The age old gardeners dilemma about the mix of nitrogen to carbon in your compost bin. Basically, you need to get the right mix of nitrogen (sometimes called greens) and carbon (sometimes called browns). To confuse things many plants contain both. Ie grass has both carbon and nitrogen in it (20:1).
The RHS recommend a ratio of 30:1. Which is 30 parts carbon to 1 part nitrogen. Grass, for example, has 20 parts carbon to every 1 part nitrogen. This ratio used to really confuse me and I’ve found an easier way to compost.
Garden Ninjas 50/50 fuss free compost mix!
If you’re new to composting start by adding half greens to half browns. Ignore the ratio and go with your inner mother earth. Keep an eye on your compost heap, if it starts to smell, add more brown if it’s going soggy, more brown if it is dry and doing nothing add more green! Soon you will be the compost king or queen.
Why is my compost smelly and soggy?
This is a common problem for new composters where their compost heap starts to smell and look worse for wear. 99% of the time it is because of an overload of moisture rich greens. The ammonia which breaks down the green waste super quickly gives off the smell of rotting eggs. Which is horrible. See the example below. This grass clipping pile had been left without aeration or enough browns.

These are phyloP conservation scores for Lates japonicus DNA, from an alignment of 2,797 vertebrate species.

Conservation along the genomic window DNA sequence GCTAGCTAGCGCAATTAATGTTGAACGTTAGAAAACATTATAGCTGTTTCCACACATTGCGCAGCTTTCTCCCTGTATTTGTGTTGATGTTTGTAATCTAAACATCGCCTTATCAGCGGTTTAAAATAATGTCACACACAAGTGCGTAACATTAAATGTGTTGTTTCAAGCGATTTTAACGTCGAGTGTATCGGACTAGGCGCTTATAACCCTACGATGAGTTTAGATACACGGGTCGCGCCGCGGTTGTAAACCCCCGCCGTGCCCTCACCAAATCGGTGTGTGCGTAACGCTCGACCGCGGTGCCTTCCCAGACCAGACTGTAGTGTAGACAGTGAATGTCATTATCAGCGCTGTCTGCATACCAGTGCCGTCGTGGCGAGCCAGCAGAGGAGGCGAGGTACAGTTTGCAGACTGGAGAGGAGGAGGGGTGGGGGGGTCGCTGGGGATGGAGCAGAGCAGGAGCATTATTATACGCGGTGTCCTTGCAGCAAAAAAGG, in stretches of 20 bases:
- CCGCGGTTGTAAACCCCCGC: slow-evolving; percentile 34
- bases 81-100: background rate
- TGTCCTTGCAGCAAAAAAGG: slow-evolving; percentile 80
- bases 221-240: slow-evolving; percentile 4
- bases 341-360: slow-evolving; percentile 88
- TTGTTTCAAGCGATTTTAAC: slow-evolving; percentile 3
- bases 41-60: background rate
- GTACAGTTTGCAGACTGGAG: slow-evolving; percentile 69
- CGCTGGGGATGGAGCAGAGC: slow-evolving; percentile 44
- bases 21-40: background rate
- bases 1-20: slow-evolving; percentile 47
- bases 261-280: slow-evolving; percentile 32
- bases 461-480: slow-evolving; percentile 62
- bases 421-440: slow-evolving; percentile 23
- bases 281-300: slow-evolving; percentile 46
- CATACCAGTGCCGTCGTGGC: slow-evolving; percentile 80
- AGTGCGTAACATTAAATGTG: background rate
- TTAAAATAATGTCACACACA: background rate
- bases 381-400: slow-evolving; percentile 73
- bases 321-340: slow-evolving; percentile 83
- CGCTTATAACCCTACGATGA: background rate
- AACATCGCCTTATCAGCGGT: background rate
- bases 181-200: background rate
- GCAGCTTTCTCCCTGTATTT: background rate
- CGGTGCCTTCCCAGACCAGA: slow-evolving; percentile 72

By adding more brown material and turning the heap over you can quickly improve the mixture and remove the smell from your compost heap. It’s getting that balance between materials.
By turning your heap, making sure it’s neither totally sodden or dry and having a mix of browns and greens you can’t go wrong. A well-balanced compost should smell of earth and nothing more. If it’s really wet and smelly then I recommend adding shredded newspaper and cardboard to help absorb the moisture and add some carbon quickly.
What can you use compost for?
- Soil improver – dig it in to improve compacted or poor soil
- Mulch – to help retain moisture, suppress weeds and provide long release feed
- Potting up seeds
- Pots and container planting -where they rely solely on nutrients you provide
Many people use compost for pots and containers as its super nutrient rich, moisture retentive and helps feel these plants throughout the season. The options with compost are endless.
Home made compost is far better in my opinions than shop bought compost. It has a richer texture and you can use it as soon as it’s ready. Shop bought compost may have been in storage for some time and will have degraded by the time you get it. Sometimes you buy it and it’s really dry and crumbly and a grey-brown colour. This is usually when its past it’s best. it should be a dark rich colour and slightly moist.
So there’s nothing from stopping you starting your own compost heap, reducing landfill waste and improving your garden ten fold with rich organic matter! Happy composting!